A glance at the types of people that have participated in Liberty’s convocations in the past (including Steven Furtick and Clayton King) suggests that almost all are invited because Liberty agrees with their message or mission.

By contrast, our faculty are all required to profess Liberty’s statement of faith and to affirm our doctrinal statement.

The doctrinal statement unambiguously defines Mormonism as non-Christian, though President Falwell doesn’t appear to think that many faculty members actually agree with it. When CNN pointed out that Liberty’s theology classes teach that Mormonism is a cult, Falwell conceded that only the professor who wrote the course might believe it:

There are hundreds of professors here and I’m sure you could find someone like the professor who authored that course that you just mentioned. I’m sure there are some that believe it is a cult. [emphasis added]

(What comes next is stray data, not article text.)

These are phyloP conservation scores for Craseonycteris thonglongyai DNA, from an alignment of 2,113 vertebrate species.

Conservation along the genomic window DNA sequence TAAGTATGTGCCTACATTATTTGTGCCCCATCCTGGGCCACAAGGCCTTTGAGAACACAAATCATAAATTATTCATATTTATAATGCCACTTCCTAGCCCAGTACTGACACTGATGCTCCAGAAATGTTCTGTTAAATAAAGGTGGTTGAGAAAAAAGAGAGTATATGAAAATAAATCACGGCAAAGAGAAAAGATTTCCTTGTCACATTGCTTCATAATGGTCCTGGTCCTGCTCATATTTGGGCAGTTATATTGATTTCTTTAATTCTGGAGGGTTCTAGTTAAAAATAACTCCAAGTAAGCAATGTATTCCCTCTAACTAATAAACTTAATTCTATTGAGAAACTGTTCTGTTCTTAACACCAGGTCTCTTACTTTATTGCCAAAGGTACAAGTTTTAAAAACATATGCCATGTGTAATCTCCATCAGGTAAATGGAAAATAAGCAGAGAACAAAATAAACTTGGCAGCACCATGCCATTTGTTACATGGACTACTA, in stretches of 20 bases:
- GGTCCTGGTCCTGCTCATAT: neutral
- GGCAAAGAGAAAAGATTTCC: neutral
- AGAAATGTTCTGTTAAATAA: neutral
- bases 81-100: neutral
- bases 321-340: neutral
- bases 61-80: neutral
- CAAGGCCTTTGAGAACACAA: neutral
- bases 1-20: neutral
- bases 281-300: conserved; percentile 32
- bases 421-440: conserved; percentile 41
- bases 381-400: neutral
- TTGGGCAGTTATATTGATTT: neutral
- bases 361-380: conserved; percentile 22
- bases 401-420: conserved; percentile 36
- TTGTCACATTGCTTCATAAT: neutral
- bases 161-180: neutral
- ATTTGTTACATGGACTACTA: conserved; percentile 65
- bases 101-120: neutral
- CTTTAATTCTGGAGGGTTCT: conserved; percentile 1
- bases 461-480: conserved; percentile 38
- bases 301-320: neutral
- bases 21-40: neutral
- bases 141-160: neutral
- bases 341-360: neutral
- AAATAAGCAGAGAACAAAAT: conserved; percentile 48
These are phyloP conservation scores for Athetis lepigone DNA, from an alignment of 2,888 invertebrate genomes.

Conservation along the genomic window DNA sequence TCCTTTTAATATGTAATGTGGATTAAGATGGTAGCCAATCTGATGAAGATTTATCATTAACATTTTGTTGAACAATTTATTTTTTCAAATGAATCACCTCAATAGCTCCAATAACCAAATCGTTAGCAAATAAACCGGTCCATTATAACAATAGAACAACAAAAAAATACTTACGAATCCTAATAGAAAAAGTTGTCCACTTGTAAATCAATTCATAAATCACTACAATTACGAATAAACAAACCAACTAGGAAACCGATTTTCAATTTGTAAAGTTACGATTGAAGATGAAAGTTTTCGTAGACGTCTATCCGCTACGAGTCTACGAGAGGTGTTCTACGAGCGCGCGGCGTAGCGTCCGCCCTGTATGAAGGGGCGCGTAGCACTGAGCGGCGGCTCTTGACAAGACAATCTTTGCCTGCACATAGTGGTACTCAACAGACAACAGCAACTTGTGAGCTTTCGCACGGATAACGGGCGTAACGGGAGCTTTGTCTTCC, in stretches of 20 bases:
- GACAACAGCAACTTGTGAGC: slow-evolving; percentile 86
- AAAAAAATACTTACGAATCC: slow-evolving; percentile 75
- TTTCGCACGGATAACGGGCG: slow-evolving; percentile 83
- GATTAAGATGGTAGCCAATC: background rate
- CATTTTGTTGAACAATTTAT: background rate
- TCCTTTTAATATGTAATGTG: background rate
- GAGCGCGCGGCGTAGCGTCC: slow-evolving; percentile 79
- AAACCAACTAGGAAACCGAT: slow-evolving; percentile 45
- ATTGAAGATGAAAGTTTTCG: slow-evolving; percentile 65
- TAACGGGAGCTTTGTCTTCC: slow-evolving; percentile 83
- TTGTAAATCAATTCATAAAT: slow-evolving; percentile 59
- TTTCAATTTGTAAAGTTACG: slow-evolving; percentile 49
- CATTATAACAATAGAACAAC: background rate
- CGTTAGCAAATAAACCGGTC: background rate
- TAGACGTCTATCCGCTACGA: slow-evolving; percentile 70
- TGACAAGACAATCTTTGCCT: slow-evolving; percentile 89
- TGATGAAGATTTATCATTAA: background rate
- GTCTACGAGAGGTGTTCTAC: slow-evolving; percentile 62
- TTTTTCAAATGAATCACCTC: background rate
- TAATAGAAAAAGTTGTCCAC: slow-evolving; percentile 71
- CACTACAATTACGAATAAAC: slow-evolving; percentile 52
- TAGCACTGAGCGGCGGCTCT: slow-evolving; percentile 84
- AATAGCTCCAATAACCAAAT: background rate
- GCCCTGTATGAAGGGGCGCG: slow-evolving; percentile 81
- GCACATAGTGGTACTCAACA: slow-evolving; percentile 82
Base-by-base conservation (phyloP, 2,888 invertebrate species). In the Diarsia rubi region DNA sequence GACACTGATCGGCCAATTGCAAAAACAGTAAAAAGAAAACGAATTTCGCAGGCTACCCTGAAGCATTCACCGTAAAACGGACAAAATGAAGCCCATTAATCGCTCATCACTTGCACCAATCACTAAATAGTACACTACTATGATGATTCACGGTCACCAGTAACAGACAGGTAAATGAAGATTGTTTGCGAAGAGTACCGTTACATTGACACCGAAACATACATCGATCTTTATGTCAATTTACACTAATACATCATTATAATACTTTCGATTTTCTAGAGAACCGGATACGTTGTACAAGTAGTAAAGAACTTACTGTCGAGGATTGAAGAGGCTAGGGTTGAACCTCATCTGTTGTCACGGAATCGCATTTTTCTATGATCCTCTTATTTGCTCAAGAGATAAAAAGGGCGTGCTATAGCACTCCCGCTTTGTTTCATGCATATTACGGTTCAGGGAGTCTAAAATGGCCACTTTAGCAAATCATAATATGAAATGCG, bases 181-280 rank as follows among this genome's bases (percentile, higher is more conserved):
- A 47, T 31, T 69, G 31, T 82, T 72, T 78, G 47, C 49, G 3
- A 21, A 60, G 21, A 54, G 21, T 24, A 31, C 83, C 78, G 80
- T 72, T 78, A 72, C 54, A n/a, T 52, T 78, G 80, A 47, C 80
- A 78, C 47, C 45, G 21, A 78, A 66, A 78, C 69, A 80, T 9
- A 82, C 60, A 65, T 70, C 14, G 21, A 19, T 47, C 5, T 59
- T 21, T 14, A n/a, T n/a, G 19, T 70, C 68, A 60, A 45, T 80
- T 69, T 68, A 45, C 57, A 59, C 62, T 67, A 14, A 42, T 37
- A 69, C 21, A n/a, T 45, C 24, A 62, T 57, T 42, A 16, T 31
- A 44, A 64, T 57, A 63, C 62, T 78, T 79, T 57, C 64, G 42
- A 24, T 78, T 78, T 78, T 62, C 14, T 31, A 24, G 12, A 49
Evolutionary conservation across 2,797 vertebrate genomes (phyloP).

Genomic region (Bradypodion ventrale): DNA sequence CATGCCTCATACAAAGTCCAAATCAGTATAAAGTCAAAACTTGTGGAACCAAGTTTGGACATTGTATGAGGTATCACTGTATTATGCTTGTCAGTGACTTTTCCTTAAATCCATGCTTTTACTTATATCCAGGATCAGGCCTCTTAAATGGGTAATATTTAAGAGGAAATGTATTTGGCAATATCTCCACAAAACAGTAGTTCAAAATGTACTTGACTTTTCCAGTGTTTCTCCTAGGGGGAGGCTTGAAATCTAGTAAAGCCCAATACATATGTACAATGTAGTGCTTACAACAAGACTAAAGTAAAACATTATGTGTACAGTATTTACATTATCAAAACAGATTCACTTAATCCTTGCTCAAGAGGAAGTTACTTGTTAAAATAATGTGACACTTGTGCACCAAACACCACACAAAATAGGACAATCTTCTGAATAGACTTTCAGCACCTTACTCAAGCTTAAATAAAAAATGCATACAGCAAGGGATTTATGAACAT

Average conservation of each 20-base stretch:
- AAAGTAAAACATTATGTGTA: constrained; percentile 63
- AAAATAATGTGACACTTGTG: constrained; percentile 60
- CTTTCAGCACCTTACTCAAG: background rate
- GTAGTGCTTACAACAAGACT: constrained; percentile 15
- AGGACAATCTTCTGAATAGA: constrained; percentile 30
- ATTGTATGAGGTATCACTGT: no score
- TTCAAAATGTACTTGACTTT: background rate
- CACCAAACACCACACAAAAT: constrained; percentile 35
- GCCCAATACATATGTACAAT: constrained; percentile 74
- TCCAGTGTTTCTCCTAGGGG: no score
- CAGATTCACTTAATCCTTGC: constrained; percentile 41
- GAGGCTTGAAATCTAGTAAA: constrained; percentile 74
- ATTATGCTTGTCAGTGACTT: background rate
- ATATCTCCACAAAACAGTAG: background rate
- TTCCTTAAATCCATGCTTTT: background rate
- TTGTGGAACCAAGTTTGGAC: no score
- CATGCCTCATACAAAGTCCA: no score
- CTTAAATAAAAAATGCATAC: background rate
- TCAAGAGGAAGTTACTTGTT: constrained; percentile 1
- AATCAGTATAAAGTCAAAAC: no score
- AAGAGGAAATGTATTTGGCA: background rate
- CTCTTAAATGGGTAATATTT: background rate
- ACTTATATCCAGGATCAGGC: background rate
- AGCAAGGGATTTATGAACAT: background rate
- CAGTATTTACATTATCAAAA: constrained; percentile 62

Falwell doesn’t even assume that other professors who teach the religion course believe that Mormonism is a cult, only the professor that wrote it, and “some others” like him or her. Falwell implies that almost all of Liberty’s faculty think Mormonism is just a Christian denomination, and assumes that you’d have to survey the hundreds of Liberty faculty to find more than one who disagreed.

Back to Moore’s statement:

Our students are all required to take many credit hours of theology and Bible courses, regardless of their major. Our students have no question about what Liberty’s doctrinal statement is. It is posted publicly for all to see. Our doctrinal statement is our public statement on Mormonism. It is the same statement that Liberty was founded upon and it will never change.